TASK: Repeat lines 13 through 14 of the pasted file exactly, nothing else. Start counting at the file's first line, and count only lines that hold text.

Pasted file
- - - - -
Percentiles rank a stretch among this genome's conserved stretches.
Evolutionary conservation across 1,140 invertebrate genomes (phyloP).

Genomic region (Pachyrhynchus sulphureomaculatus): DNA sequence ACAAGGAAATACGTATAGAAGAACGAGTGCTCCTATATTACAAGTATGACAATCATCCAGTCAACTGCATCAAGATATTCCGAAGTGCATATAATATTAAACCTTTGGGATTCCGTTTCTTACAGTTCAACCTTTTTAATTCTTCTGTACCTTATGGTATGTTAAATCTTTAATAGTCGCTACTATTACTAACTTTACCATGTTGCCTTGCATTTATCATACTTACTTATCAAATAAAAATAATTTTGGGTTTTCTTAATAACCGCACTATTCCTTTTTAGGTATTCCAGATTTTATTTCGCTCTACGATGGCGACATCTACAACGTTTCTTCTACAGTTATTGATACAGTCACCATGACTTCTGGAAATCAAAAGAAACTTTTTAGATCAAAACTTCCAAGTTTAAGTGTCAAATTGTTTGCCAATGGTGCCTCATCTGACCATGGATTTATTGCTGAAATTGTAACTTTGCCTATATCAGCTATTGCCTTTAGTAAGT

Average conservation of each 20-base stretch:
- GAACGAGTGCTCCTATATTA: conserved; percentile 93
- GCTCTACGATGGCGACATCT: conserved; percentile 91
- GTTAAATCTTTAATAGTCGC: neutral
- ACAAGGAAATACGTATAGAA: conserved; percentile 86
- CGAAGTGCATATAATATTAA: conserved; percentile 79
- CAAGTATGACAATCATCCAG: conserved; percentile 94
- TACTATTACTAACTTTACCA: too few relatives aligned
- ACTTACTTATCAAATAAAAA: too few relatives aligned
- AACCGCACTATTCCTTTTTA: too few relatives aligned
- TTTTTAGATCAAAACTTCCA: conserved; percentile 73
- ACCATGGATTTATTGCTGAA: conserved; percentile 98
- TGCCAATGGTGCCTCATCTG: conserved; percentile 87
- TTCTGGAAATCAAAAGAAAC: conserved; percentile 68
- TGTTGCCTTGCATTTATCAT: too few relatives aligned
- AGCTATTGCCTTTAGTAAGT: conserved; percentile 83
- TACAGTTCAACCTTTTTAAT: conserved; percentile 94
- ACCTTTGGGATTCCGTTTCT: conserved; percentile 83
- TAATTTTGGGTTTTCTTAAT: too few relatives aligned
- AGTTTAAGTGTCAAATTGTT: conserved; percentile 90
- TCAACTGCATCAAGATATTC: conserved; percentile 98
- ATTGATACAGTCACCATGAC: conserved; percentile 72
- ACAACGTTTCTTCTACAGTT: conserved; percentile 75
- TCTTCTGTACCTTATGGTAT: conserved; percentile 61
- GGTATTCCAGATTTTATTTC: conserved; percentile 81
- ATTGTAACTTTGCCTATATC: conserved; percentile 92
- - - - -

- AACCGCACTATTCCTTTTTA: too few relatives aligned
- TTTTTAGATCAAAACTTCCA: conserved; percentile 73